• Use the name and password of an administrator account on the Mac if a user name and password are required. Most likely, this is the login and password you use to log in to your Mac.
  • To get rid of the software, go to Finder > Empty Trash.

4. Load A Time Machine Backup

Trying to figure out if your Mac has a Trojan and then manually removing it is likely to be difficult. It might be easier to simply restore a Time Machine backup before installing the infected file.

  • To restore your Mac from a Time Machine backup, follow these steps:
  • In your menu bar, select the Time Machine icon.
  • Enter the Time Machine option.
  • A stack of Finder windows will appear, each representing an individual backup.
  • Click the Restore button after selecting what you wish to restore.

5. Use Antivirus Software

You should conduct a virus scan whenever you suspect your Mac is infected with malware. This includes if you suspect you’re infected with a Trojan. Antivirus software will examine files to check if they contain any dangerous code.

Look for browser add-ons.

Scan your computer for browser hijackers and adware extensions:

  • Select Safari > Preferences from the menu bar. Check the existing Homepage URL and make any necessary changes.
  • Then go to the Extensions tab and delete any you don’t recognize, as they may be spying on you, saving your personal information, and redirecting you to harmful websites.

Remove any dubious apps from your device.

  • Check to see if you have any unfamiliar software installed:
  • Go to the Applications folder in Finder by selecting Go > Applications or by pressing Shift + Command + A.
  • Remove any unrecognized applications from the list by scrolling through it.
  • After that, empty the Bin.

Remove any questionable login items from your system.

  • Remove any login elements that operate strangely as part of your “malware removal Mac” objective. 
  • Some of them may be unfamiliar to you, or you may not recall enabling them.
  • To prevent certain items from starting on startup, follow these steps: Uncheck the options in the Apple menu > System Preferences > Users & Groups > Login Items.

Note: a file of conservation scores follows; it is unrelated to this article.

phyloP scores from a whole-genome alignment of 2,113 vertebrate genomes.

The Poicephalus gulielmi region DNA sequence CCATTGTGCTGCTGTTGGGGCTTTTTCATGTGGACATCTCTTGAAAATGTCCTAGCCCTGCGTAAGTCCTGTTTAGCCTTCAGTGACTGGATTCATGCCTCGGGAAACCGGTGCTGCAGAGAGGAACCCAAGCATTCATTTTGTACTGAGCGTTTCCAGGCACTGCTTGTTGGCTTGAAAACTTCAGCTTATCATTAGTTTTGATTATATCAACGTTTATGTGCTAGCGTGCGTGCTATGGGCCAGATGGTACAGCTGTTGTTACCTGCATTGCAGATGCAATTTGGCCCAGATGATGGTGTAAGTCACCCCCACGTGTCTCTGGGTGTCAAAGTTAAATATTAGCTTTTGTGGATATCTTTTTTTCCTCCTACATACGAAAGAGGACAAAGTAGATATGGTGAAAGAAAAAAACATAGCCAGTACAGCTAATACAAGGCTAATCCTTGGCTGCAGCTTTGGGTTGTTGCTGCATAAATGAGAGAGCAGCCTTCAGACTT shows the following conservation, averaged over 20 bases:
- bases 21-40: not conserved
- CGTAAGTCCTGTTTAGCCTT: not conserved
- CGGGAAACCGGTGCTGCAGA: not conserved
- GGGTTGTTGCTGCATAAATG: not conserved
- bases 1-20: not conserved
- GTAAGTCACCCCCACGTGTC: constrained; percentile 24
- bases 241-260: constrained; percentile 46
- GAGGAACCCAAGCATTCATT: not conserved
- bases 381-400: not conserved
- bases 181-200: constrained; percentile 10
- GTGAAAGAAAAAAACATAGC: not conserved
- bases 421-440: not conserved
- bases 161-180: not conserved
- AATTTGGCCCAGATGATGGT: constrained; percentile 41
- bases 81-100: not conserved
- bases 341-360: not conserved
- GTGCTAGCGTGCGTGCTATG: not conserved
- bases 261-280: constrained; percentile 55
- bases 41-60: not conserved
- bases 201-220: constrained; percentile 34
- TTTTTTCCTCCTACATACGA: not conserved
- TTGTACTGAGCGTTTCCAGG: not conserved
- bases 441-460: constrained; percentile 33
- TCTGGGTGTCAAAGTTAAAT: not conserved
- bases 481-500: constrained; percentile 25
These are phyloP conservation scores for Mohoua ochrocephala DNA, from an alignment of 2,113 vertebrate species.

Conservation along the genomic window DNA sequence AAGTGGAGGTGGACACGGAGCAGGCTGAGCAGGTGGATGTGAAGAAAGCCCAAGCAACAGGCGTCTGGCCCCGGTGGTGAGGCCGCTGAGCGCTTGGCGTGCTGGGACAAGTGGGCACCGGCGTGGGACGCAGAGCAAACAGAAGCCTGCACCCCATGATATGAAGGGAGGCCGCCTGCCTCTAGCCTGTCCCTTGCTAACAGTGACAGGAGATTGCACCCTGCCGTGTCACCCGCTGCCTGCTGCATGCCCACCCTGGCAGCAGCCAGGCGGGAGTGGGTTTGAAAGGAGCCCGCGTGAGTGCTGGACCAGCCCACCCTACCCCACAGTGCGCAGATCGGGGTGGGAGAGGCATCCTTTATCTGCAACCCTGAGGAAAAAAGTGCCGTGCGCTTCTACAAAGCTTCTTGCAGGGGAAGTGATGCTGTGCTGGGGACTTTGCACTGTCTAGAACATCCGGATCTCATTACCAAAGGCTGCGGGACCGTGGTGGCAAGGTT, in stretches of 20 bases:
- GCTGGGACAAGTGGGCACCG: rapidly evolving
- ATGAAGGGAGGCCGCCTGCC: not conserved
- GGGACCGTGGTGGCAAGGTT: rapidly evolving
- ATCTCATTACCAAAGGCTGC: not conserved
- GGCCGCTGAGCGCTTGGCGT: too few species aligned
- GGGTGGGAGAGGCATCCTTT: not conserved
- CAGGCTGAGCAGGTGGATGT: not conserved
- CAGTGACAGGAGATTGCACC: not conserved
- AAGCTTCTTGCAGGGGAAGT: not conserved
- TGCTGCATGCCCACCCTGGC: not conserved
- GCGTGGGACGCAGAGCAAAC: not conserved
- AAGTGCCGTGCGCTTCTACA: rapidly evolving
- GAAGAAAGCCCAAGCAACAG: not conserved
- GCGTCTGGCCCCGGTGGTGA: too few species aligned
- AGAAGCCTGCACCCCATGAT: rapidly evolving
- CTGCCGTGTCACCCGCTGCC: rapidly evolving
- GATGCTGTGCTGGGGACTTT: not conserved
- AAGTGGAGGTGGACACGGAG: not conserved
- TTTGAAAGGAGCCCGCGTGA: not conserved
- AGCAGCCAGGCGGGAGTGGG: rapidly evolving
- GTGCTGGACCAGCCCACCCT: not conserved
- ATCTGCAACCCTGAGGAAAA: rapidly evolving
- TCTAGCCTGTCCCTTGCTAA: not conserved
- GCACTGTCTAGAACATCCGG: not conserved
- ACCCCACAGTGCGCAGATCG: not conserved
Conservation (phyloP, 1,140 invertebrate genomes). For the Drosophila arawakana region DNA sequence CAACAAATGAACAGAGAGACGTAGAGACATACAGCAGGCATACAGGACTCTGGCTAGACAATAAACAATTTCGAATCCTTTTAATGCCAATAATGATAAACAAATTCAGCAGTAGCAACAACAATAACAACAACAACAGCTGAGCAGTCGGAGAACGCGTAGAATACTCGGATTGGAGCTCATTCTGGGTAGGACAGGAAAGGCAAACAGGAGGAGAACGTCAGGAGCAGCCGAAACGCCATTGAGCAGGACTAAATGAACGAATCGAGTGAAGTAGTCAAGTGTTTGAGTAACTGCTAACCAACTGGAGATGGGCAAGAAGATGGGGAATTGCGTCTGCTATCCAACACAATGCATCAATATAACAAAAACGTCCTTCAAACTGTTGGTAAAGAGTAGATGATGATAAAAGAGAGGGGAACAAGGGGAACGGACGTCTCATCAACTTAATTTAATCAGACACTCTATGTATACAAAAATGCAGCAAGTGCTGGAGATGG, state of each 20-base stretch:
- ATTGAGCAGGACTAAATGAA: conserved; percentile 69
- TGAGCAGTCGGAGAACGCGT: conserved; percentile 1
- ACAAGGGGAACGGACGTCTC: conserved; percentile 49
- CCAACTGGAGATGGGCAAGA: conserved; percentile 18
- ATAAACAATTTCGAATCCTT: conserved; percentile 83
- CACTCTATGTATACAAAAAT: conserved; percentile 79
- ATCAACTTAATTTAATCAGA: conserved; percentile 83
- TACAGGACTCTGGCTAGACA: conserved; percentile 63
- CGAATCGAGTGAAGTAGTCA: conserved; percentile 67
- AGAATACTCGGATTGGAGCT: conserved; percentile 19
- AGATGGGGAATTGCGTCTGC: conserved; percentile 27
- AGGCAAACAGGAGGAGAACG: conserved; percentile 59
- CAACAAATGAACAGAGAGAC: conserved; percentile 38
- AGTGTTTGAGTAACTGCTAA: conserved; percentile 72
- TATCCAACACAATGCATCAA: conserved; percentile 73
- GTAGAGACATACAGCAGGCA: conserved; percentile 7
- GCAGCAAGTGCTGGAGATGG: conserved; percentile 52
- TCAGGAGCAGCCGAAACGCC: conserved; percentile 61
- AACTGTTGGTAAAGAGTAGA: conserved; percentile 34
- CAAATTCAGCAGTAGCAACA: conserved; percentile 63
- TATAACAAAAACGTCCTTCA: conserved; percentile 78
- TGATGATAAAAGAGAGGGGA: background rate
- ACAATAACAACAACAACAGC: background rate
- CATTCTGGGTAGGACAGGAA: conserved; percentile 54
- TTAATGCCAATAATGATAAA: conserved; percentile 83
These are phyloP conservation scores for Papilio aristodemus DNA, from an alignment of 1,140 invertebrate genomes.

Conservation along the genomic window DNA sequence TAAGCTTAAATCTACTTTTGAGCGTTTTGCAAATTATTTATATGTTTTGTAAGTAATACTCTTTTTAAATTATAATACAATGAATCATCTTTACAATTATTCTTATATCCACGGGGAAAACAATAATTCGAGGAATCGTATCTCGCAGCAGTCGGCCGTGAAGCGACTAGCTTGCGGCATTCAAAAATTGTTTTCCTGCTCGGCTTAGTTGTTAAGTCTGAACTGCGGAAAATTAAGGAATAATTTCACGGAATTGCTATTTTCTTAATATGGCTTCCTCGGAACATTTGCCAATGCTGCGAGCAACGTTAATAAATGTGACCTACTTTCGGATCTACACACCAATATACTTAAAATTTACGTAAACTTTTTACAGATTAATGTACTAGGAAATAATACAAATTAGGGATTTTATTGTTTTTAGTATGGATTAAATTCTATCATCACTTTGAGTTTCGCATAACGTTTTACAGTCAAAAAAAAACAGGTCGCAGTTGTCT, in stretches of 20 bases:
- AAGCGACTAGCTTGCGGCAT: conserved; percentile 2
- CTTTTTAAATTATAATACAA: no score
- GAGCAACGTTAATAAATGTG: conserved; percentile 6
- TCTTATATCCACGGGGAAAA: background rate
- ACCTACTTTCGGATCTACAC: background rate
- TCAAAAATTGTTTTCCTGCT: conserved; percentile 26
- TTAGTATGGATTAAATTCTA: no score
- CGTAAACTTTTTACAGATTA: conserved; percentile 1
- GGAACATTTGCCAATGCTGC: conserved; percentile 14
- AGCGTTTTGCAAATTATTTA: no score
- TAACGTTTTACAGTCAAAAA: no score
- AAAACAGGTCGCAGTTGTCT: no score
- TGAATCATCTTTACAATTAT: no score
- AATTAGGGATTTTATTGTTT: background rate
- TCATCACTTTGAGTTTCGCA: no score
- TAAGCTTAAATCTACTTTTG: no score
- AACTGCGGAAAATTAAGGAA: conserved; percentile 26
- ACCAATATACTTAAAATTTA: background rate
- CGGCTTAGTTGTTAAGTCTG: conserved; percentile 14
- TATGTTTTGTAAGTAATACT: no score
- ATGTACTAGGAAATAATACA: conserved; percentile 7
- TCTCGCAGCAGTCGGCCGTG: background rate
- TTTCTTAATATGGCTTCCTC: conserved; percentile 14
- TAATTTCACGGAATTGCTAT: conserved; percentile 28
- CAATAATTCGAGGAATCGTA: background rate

In Apple macOS, make a new profile.

You can remedy the situation by generating a new profile in macOS if a Mac virus appears to be targeting the user rather than the device. To create a new user profile, complete these steps:

  • Go to System Preferences > Users & Groups from the Apple menu.
  • To make modifications, unlock the page.
  • Select the type of person you wish to add by clicking the + button (admin or standard).
  • Create a new user by entering a new name and password and clicking Create User.

6. Factory Reset Your Mac

This is the last resort, but if nothing else works to get a Trojan off your Mac, you might as well conduct a factory reset. That will restore your Mac to its factory settings, deleting everything off it, including all of your data, so make a backup beforehand. You’ll need to enter Recovery mode to get started.

On an M1 Mac, here’s how to go into Recovery Mode:

  • Shut down your Mac.
Shut down your Mac.
  • Now press and hold the power button for a few seconds.
  • Hold the button down until you see Loading starting options.
  • Continue by pressing the Enter key.
  • If prompted, enter your administrator password.
  • Now go to Disk Utility and find the Erase option to remove all the files from the mac.
Erase option to remove all the files


Gmera is also known as the Kassi Trojan, a hazardous computer infection that masquerades as Stockfolio, a genuine and useful trading tool for Mac users. To remove “Gmera Trojan Mac” and make your PC malware-free, use all of the above procedures.


Can Trojans Affect Macs?

If your Mac is infected with a Trojan Horse, the program can do everything from installing other viruses or spyware to giving a hacker complete remote control of your system. A Trojan Horse is terrible news for both you and your machine.

How Do You Know If Your Mac Has A Trojan Virus?

Your Mac begins to act strangely and does things you don’t expect. Your Mac begins to run slowly as if something uses up all the processor’s resources. On your PC, advertisements begin to appear.

How Can Malware Be Hidden?

Malware can remain an advanced persistent threat (APT) by using polymorphism, encryption, and execution in processes. Every time polymorphic code replicates, it changes. By changing encryption/decryption keys on each new device, encryption hides these activities and keeps them under the radar.

What Is A Trojan? Is It A Virus, Or Is It Malware?

A Trojan Horse Virus is a sort of malware that disguises itself as a genuine program and downloads into a computer. An attacker will often use social engineering to embed malicious code within genuine applications to acquire system access with their program.